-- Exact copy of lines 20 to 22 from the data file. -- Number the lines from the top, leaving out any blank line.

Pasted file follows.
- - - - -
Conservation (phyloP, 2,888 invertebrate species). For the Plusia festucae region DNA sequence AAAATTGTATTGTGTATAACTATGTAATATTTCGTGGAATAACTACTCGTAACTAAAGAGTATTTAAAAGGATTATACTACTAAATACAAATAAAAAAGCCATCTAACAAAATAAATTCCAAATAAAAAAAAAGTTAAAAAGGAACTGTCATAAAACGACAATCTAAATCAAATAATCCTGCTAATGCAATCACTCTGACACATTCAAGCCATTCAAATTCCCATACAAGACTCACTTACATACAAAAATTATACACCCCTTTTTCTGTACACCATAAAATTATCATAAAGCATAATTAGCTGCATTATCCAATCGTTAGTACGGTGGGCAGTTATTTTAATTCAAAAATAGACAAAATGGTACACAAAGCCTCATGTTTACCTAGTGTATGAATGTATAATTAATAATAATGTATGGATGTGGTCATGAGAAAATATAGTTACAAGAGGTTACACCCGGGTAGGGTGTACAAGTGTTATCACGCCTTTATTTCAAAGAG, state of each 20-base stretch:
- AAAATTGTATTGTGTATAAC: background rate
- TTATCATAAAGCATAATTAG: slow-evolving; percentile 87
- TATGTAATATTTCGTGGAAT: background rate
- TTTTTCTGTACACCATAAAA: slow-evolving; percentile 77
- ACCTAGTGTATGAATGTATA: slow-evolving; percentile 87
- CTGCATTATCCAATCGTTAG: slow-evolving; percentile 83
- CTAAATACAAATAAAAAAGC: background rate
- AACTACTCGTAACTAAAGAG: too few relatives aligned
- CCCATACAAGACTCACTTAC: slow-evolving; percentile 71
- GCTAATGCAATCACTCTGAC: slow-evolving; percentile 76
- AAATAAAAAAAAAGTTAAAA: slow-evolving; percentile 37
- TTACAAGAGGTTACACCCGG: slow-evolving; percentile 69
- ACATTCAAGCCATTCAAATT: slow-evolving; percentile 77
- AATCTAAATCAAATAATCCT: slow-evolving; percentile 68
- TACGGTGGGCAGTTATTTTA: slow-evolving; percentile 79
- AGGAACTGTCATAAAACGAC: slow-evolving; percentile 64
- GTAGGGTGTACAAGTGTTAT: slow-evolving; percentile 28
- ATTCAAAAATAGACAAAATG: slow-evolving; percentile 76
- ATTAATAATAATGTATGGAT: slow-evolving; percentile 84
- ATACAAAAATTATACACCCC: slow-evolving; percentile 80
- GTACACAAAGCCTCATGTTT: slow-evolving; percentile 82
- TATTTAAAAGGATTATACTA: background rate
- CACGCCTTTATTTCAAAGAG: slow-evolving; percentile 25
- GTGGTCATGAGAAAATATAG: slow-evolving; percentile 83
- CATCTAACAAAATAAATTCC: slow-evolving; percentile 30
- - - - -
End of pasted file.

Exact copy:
- ATTAATAATAATGTATGGAT: slow-evolving; percentile 84
- ATACAAAAATTATACACCCC: slow-evolving; percentile 80
- GTACACAAAGCCTCATGTTT: slow-evolving; percentile 82